A 2006 study by Jakob Nielsen found that 77% of visitors to a website do not scroll,[3] and therefore only see the portion of the website that is above the fold. There has been considerable controversy about this finding with other broad studies finding the 76% of visitors scrolled vertically to some extent[4] and 22% of visitors scroll to the bottom of the webpage.[5] Most web design advice available today encourages designers to place important information at the top of the website, but to prioritize usability and design.[6][7][8]

From Wikipedia

So not only we have to worry about creating a fast experience (or one that appears fast, at least) but we also need to worry about how to accomplish this in devices that are as diverse as an iPhone 3, a Samsung Note 5 or a 27 in iMac Retina desktop computer.

We’ll worry about the what first, then we’ll look at the how and, finally, we’ll explore some ways to automate the process as part of a build toolchain.

What is Critical Path for Web Dev.

To put it simply Critical Path in the context of web development are all the assets that we need to load the above the fold section of the document we are working on or the user is viewing. We then put those asses inline inside the HTML document.

By doing this we speed up the load of the page (or at least the perceived page load speed) because the browser no longer has to go into the network to fetch the resource.

How do we build the Critical Path CSS

Command Line

Penthouse provides a command line tool that works in tandem with Phantom.js to generate the critical path CSS. However when I tested it, the resulting critical path css file was truncated and I couldn’t figure out why it truncated it.

There is also discussion about removing the standalone command tool altogether so I won’t go into further details. If you’re interested you can grab it from Github

Build System

I use Grunt as my build system so it makes sense that I’ll go with that to build my Critical Path CSS. I use the Critical CSS plugin for Grunt which takes care of creating the Critical Path CSS and then inlining it into the page for me.

Once the plugin is installed you can add a task to your Gruntfile.js like this:

module.exports = function (grunt) {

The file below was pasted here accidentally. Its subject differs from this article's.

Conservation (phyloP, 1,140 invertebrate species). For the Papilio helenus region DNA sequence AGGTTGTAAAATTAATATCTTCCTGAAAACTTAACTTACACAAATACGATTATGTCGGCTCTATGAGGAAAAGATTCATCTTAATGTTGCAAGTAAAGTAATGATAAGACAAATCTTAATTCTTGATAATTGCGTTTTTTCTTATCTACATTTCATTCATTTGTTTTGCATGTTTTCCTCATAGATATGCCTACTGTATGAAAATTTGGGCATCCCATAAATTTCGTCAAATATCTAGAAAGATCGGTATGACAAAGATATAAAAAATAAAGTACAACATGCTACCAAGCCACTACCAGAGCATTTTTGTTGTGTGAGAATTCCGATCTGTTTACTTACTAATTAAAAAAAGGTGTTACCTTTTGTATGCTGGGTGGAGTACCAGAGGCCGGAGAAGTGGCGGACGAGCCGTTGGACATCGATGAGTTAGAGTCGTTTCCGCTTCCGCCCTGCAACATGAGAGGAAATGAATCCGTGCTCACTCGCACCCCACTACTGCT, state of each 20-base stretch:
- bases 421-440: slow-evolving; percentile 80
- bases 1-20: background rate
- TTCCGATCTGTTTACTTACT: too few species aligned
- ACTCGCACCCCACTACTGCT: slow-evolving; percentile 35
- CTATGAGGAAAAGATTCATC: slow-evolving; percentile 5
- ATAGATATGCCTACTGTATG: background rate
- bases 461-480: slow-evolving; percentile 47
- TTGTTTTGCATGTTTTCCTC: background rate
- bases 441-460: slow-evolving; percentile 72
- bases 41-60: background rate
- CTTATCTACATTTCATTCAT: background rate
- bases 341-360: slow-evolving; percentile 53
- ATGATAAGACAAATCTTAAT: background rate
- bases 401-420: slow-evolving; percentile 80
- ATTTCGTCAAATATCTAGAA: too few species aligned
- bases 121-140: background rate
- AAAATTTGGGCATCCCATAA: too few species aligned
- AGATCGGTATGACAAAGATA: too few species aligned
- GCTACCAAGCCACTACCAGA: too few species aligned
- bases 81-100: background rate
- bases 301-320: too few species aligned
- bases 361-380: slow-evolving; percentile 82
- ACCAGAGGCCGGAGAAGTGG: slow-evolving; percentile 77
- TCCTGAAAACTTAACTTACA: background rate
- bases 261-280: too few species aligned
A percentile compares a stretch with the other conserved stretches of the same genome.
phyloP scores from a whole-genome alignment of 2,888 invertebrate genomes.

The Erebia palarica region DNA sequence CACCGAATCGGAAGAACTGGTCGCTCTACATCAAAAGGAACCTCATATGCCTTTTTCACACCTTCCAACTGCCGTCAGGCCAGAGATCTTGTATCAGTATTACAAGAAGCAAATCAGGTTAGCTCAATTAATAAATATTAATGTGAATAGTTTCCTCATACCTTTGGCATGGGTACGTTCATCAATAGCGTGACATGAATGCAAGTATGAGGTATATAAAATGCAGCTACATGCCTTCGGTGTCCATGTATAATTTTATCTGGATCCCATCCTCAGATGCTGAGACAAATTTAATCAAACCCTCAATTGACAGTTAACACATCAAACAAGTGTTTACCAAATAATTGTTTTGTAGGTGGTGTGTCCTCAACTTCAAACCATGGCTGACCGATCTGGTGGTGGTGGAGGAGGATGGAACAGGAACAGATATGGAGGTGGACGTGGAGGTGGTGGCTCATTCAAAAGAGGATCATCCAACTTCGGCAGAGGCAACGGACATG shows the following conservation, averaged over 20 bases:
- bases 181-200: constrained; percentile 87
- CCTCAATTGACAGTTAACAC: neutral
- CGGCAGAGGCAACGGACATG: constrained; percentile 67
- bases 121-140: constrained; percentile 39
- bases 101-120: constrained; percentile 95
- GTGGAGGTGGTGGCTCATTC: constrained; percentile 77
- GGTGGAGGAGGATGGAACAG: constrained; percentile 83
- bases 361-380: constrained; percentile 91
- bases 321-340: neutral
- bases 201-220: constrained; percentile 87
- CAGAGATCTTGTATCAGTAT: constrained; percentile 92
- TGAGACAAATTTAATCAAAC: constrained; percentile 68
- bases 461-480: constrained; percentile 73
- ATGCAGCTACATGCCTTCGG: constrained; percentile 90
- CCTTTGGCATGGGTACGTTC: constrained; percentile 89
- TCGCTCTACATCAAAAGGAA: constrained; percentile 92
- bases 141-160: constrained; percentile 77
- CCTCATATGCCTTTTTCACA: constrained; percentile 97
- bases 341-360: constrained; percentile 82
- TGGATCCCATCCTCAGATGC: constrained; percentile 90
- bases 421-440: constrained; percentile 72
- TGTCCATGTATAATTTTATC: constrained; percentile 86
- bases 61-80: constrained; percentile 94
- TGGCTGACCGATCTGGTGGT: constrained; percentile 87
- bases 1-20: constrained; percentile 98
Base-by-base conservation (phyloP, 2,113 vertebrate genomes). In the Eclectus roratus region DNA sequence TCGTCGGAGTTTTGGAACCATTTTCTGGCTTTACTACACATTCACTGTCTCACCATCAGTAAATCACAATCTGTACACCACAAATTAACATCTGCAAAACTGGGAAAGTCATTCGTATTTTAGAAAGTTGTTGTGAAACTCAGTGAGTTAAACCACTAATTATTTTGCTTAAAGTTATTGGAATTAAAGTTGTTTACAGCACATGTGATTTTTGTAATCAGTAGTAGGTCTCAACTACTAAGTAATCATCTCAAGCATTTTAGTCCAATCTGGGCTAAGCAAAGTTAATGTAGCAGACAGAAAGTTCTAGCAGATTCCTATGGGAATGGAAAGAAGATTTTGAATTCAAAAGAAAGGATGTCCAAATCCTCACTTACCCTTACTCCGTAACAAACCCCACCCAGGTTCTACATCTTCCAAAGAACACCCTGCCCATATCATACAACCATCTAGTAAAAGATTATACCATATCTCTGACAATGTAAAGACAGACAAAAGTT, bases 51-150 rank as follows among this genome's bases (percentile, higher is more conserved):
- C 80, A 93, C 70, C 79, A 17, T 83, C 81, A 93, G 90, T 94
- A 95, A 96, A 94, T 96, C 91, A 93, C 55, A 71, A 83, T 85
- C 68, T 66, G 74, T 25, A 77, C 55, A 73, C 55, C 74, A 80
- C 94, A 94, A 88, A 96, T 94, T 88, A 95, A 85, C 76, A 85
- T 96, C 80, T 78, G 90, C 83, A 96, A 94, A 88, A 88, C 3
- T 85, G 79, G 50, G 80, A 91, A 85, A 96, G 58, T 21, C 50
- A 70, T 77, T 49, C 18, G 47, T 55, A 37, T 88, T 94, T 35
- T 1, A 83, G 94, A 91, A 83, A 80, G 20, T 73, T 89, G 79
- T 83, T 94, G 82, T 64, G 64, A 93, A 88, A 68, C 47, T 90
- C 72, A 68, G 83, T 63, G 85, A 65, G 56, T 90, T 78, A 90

critical: {
      typography: {
        options: {
          base: './',
          css: [
          width: 1200,
          height: 800
        src: 'typography.html',
        dest: 'dist/typography.html'

This will take the CSS necessary to render the dimensions indicated (1200 x 800 in this case) and insert in the document, along with scripts to load the rest of the content asynchronously.

Inlining the CSS for our ‘above the fold’ content will speed up the display of the page, even as it downloads the rest of the content. From a user’s perspective the page will have already loaded and scrolling down will just show the rest of it.

Links and Resources


Web Content Optimization: CSS Autoprefixer

CSS vendor prefixes are both a blessing and a curse.

They are a blessing because, as originally designed, they allow browser vendors to implement new CSS features that were not part of any final specification in a way that could be easily changed when the specification changes or is withdrawn; and, once the specification is finalized, vendors can drop the prefix and developers can use the new properties as they would any other CSS property.

They are a curse because, as good as the theory was, it never really worked that way. The web is littered with prefixed selectors long after the specification in question was finalized. In order to maintain backwards compatibility developers have to do multiple prefixed versions of a property even when the final version has been released.

For example, depending on how far back you need to support browsers, the code for rounded corners look like this:

.round {
  -webkit-border-radius: 12px; 
  -moz-border-radius: 12px; 
  border-radius: 12px;

  Prevent background color leak outs 
http://tumble.sneak.co.nz/post/928998513/fixing-the-background-bleed */ -webkit-background-clip: padding-box; -moz-background-clip: padding-box; background-clip: padding-box; }

We can all agree that doing this kind of repetitive tasks is a pain. Fortunately there are several ways in which we can eliminate the duplication of work. We can create SASS mixins and place holder selectors where we can hardcode the prefixed versions. That would be good for the short term but doesn’t address the bloat problem in our CSS… eventually we will no longer need the prefixed versions but the CSS code will still be littered with prefixes that no one but older browsers really need or want.

A second alternative is use tools like Autoprefixer. It is another Node based tool that installs with the NPM command, like so:

[23:49:19] [email protected] npm install -g autoprefixer

and provides a command line tool by default. To get and idea of the options available you can use the autoprefixer --help command that produces a result like the one below.

[23:49:19] [email protected] typography-sass 16563$ autoprefixer --help